Grant aims to turn Flathead County Health Department into regional hub for overdose prevention
Daily Inter Lake | May 24, 2023 12:00 AM
The Flathead City-County Health Department will become a hub for training resources and naloxone distribution for several Northwest Montana communities after receiving a $173,000 grant to combat opioid overdoses.
The grant is part of a project aimed at creating regional hubs for reducing opioid deaths in Montana, according to an email from Health Department spokesperson Malia Freeman. The Overdose Education and Naloxone Distribution grant was awarded by the Montana Public Health Institute, which received funding from the Montana Department for Public Health and Human Services as part of opioid prevention efforts across the state.
A December 2022 report from the state Health Department said nearly 300 people in Montana died of a drug overdose between 2019 and 2020. The state has also seen a rise in fentanyl-related opioid overdoses reported due to an increase in the presence of counterfeit pills and other fentanyl-laced drugs.
In response, the agency worked with the state Legislature to distribute over 26,000 naloxone kits throughout Montana by October 2022. They said 445 people statewide have received certification to lead further training in their communities on how to use naloxone.
Naloxone, better known by the brand name Narcan, is a medicine that rapidly reverses an opioid overdose. It attaches to opioid receptors, reversing and blocking the effects of other opioids.
Freeman said the Health Department’s work will include rolling out an 18-month pilot project to partner with organizations and stakeholders in Region 6, which covers Flathead, Lincoln, Mineral, Lake, Sanders, Missoula and Ravalli counties. She said the goal is to give other groups the training and education they need to prevent opioid overdoses in their communities through education, engagement and use of naloxone.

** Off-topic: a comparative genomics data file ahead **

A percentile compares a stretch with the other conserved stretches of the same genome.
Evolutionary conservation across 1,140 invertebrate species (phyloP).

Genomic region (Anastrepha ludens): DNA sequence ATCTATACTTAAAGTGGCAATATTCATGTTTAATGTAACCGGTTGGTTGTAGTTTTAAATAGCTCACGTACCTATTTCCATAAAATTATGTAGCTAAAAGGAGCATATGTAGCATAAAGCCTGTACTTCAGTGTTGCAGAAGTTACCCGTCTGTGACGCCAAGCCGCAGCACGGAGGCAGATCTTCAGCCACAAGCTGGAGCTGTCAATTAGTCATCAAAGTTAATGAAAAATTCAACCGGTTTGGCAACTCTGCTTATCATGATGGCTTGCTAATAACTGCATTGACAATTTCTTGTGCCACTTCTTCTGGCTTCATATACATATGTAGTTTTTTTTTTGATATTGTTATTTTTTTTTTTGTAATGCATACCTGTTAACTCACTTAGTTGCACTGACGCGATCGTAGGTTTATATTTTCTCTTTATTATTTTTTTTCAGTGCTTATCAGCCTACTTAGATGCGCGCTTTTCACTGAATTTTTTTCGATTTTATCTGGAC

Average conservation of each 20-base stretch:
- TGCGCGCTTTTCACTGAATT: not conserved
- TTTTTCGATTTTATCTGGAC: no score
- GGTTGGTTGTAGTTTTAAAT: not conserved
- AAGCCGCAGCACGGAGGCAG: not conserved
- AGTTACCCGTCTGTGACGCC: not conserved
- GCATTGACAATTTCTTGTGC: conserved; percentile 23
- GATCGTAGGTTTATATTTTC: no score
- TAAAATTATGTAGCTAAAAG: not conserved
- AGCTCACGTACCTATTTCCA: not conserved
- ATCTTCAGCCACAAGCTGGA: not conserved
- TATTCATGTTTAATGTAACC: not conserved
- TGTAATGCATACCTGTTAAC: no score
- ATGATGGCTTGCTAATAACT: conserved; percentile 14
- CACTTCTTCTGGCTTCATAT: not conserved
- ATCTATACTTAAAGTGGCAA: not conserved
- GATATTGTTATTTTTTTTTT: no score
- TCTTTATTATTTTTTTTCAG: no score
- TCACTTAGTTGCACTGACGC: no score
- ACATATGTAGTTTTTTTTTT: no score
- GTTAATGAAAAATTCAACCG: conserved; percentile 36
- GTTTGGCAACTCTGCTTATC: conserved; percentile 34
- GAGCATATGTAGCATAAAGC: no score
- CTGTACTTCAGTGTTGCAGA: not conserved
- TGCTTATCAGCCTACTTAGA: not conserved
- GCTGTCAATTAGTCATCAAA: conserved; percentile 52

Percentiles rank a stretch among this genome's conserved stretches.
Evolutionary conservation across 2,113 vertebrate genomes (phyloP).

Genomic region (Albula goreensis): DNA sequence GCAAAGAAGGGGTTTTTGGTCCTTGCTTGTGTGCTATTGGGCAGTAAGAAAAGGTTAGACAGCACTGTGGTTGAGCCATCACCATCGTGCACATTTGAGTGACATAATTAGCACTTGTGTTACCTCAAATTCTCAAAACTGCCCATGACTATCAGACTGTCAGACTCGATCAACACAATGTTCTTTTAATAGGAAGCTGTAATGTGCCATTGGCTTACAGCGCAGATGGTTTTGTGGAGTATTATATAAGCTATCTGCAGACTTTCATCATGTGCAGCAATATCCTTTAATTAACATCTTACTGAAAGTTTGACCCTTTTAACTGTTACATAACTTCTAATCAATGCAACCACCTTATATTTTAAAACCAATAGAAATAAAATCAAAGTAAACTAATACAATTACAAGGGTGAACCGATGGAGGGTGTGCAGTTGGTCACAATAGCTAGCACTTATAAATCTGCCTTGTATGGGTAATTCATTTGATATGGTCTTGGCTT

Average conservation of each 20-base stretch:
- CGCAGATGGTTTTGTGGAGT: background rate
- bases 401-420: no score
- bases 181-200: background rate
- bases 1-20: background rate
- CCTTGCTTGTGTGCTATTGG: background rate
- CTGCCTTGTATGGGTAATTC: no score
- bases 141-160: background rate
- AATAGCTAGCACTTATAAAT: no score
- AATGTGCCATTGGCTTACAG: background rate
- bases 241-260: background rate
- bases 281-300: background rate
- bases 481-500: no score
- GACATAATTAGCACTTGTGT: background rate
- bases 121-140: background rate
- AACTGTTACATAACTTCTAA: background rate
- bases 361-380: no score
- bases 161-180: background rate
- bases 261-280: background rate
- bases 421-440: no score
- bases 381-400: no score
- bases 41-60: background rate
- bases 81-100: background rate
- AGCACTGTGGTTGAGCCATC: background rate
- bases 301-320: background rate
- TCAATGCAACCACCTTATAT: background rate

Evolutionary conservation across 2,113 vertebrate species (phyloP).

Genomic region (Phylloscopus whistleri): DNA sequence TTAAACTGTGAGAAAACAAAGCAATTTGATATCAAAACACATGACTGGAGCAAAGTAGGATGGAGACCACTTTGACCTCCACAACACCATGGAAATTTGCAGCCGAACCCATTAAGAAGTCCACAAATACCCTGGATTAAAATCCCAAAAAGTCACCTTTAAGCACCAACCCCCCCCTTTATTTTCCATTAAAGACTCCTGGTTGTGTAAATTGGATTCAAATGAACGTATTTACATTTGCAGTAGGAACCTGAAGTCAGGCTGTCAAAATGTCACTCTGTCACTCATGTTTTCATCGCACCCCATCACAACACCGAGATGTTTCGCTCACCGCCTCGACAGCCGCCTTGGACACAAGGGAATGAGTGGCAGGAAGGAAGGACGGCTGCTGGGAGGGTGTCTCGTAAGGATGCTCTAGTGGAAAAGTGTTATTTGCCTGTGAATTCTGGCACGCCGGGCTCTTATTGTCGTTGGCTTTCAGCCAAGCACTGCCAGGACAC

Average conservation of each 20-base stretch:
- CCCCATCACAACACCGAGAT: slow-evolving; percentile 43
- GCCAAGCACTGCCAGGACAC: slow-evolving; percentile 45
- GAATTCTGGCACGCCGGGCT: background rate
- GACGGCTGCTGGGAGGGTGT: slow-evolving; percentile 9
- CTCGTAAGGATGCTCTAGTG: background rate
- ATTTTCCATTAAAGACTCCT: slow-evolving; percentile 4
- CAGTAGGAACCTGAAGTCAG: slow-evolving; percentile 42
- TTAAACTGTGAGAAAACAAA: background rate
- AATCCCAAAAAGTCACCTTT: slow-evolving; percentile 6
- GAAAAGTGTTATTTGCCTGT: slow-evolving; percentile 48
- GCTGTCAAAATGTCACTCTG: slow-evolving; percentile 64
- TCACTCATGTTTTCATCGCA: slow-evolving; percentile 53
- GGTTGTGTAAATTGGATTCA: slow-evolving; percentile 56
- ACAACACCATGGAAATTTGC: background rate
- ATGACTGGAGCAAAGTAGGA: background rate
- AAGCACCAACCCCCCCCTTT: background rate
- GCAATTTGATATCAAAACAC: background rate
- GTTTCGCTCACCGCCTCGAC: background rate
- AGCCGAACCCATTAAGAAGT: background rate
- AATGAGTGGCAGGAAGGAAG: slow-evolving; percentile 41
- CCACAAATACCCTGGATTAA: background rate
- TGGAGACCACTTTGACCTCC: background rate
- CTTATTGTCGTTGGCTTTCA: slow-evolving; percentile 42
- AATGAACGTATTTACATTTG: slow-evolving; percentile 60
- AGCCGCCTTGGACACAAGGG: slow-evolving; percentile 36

The Flathead City-County Health Department has already been a local hub for preventative measures against opioid overdoses. Since 2019, they have run a harm reduction program and served as a main driver of naloxone distribution and overdose education in Flathead County. Employees assigned to the program implement targeted outreach efforts for drug users and distribute naloxone to people most likely to witness an overdose.
“This funding fits nicely in this program as now we can use our experience and expertise to provide technical assistance to sites interested in helping their community prevent opioid-related deaths,” Freeman said in an email response.
In addition to their goal of reducing opioid overdose deaths, she said Health Department officials also hope to improve access to naloxone in places where people use drugs and are most likely to witness an overdose, increase the amount of individuals trained to administer naloxone, integrate harm reduction philosophies, and increase awareness of harm reduction and recovery resources.
Freeman said providing education alongside distributing naloxone creates a comprehensive approach to addressing the opioid crisis. Education raises awareness, promotes responsible practices and empowers individuals to recognize and respond to overdose situations while naloxone distribution ensures that a life-saving intervention is readily available, reducing the mortality associated with opioid overdoses.
An informational meeting about the Overdose Education and Naloxone Distribution project will be held virtually on June 26. Anyone interested in learning more or getting involved can contact Rachel Just at firstname.lastname@example.org or (406) 751-8256. Contacting Just is necessary to receive an invitation to the informational meeting.
Harm reduction services and supplies, including free HIV and hepatitis C rapid tests, are offered at the Flathead City-County Health Department in Suite 300 every Tuesday and Thursday from 1 to 4 p.m. on a walk-in basis. To learn more about the health department’s harm reduction services, including their Needle Exchange Program, contact the Family Planning clinic at (406) 751-8150.
Reporter Taylor Inman can be reached at 406-758-4433 or by emailing email@example.com.